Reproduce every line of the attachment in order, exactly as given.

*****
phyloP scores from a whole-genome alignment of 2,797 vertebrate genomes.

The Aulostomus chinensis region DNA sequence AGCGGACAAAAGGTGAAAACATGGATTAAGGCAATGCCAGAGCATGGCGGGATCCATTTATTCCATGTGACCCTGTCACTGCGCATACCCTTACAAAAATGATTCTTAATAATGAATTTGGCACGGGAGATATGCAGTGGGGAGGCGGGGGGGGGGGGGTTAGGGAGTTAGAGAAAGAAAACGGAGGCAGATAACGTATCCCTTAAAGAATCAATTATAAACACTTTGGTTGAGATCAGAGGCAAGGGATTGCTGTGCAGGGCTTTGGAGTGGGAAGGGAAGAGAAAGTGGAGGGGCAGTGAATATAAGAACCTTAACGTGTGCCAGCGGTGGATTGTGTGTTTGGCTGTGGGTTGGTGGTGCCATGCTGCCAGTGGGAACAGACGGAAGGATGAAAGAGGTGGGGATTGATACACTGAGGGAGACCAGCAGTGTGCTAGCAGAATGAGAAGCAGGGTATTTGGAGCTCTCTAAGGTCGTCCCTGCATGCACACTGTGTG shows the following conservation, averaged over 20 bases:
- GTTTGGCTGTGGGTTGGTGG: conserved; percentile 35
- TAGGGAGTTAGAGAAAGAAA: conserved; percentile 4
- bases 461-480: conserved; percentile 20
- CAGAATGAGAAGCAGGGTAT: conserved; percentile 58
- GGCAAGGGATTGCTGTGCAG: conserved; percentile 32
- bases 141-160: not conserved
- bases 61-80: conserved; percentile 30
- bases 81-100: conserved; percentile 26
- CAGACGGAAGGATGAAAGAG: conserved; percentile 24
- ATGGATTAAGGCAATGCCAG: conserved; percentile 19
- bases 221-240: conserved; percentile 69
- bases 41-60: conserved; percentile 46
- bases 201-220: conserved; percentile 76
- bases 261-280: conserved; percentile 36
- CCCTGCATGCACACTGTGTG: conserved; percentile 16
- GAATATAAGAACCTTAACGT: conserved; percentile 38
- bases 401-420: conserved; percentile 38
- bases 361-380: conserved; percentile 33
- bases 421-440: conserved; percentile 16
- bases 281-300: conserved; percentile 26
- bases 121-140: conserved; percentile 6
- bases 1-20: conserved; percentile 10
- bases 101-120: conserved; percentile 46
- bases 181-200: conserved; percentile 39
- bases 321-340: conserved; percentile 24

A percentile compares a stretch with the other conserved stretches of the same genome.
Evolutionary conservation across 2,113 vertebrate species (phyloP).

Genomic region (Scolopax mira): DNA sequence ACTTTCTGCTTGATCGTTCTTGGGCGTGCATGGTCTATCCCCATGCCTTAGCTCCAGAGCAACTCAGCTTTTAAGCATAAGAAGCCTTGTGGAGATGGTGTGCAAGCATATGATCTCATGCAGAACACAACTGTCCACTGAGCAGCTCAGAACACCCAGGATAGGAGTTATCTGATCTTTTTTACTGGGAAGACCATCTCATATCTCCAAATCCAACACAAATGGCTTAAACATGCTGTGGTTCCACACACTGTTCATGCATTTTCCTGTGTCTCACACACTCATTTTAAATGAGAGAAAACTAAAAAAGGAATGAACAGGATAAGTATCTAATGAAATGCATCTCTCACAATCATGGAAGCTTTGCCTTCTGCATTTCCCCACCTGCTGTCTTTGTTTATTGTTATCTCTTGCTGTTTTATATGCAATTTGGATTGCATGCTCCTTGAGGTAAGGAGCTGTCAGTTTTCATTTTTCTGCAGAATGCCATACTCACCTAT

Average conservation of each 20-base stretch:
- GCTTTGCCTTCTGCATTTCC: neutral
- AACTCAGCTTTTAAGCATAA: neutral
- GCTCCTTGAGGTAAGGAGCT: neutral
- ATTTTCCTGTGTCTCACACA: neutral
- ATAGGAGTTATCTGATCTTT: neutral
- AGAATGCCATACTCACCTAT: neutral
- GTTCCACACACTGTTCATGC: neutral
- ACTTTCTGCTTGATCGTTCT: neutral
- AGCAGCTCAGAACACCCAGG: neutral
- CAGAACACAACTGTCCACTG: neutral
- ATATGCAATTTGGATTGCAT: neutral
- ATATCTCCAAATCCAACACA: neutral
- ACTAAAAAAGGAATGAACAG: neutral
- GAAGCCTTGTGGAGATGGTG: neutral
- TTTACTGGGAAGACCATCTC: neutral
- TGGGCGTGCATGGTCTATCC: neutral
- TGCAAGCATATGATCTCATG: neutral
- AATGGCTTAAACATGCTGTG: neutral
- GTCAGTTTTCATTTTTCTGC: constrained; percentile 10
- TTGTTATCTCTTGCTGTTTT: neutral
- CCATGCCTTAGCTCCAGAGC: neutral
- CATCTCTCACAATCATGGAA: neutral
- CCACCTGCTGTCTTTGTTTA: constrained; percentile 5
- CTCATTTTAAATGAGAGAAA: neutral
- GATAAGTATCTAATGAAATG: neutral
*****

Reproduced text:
phyloP scores from a whole-genome alignment of 2,797 vertebrate genomes.

The Aulostomus chinensis region DNA sequence AGCGGACAAAAGGTGAAAACATGGATTAAGGCAATGCCAGAGCATGGCGGGATCCATTTATTCCATGTGACCCTGTCACTGCGCATACCCTTACAAAAATGATTCTTAATAATGAATTTGGCACGGGAGATATGCAGTGGGGAGGCGGGGGGGGGGGGGTTAGGGAGTTAGAGAAAGAAAACGGAGGCAGATAACGTATCCCTTAAAGAATCAATTATAAACACTTTGGTTGAGATCAGAGGCAAGGGATTGCTGTGCAGGGCTTTGGAGTGGGAAGGGAAGAGAAAGTGGAGGGGCAGTGAATATAAGAACCTTAACGTGTGCCAGCGGTGGATTGTGTGTTTGGCTGTGGGTTGGTGGTGCCATGCTGCCAGTGGGAACAGACGGAAGGATGAAAGAGGTGGGGATTGATACACTGAGGGAGACCAGCAGTGTGCTAGCAGAATGAGAAGCAGGGTATTTGGAGCTCTCTAAGGTCGTCCCTGCATGCACACTGTGTG shows the following conservation, averaged over 20 bases:
- GTTTGGCTGTGGGTTGGTGG: conserved; percentile 35
- TAGGGAGTTAGAGAAAGAAA: conserved; percentile 4
- bases 461-480: conserved; percentile 20
- CAGAATGAGAAGCAGGGTAT: conserved; percentile 58
- GGCAAGGGATTGCTGTGCAG: conserved; percentile 32
- bases 141-160: not conserved
- bases 61-80: conserved; percentile 30
- bases 81-100: conserved; percentile 26
- CAGACGGAAGGATGAAAGAG: conserved; percentile 24
- ATGGATTAAGGCAATGCCAG: conserved; percentile 19
- bases 221-240: conserved; percentile 69
- bases 41-60: conserved; percentile 46
- bases 201-220: conserved; percentile 76
- bases 261-280: conserved; percentile 36
- CCCTGCATGCACACTGTGTG: conserved; percentile 16
- GAATATAAGAACCTTAACGT: conserved; percentile 38
- bases 401-420: conserved; percentile 38
- bases 361-380: conserved; percentile 33
- bases 421-440: conserved; percentile 16
- bases 281-300: conserved; percentile 26
- bases 121-140: conserved; percentile 6
- bases 1-20: conserved; percentile 10
- bases 101-120: conserved; percentile 46
- bases 181-200: conserved; percentile 39
- bases 321-340: conserved; percentile 24

A percentile compares a stretch with the other conserved stretches of the same genome.
Evolutionary conservation across 2,113 vertebrate species (phyloP).

Genomic region (Scolopax mira): DNA sequence ACTTTCTGCTTGATCGTTCTTGGGCGTGCATGGTCTATCCCCATGCCTTAGCTCCAGAGCAACTCAGCTTTTAAGCATAAGAAGCCTTGTGGAGATGGTGTGCAAGCATATGATCTCATGCAGAACACAACTGTCCACTGAGCAGCTCAGAACACCCAGGATAGGAGTTATCTGATCTTTTTTACTGGGAAGACCATCTCATATCTCCAAATCCAACACAAATGGCTTAAACATGCTGTGGTTCCACACACTGTTCATGCATTTTCCTGTGTCTCACACACTCATTTTAAATGAGAGAAAACTAAAAAAGGAATGAACAGGATAAGTATCTAATGAAATGCATCTCTCACAATCATGGAAGCTTTGCCTTCTGCATTTCCCCACCTGCTGTCTTTGTTTATTGTTATCTCTTGCTGTTTTATATGCAATTTGGATTGCATGCTCCTTGAGGTAAGGAGCTGTCAGTTTTCATTTTTCTGCAGAATGCCATACTCACCTAT

Average conservation of each 20-base stretch:
- GCTTTGCCTTCTGCATTTCC: neutral
- AACTCAGCTTTTAAGCATAA: neutral
- GCTCCTTGAGGTAAGGAGCT: neutral
- ATTTTCCTGTGTCTCACACA: neutral
- ATAGGAGTTATCTGATCTTT: neutral
- AGAATGCCATACTCACCTAT: neutral
- GTTCCACACACTGTTCATGC: neutral
- ACTTTCTGCTTGATCGTTCT: neutral
- AGCAGCTCAGAACACCCAGG: neutral
- CAGAACACAACTGTCCACTG: neutral
- ATATGCAATTTGGATTGCAT: neutral
- ATATCTCCAAATCCAACACA: neutral
- ACTAAAAAAGGAATGAACAG: neutral
- GAAGCCTTGTGGAGATGGTG: neutral
- TTTACTGGGAAGACCATCTC: neutral
- TGGGCGTGCATGGTCTATCC: neutral
- TGCAAGCATATGATCTCATG: neutral
- AATGGCTTAAACATGCTGTG: neutral
- GTCAGTTTTCATTTTTCTGC: constrained; percentile 10
- TTGTTATCTCTTGCTGTTTT: neutral
- CCATGCCTTAGCTCCAGAGC: neutral
- CATCTCTCACAATCATGGAA: neutral
- CCACCTGCTGTCTTTGTTTA: constrained; percentile 5
- CTCATTTTAAATGAGAGAAA: neutral
- GATAAGTATCTAATGAAATG: neutral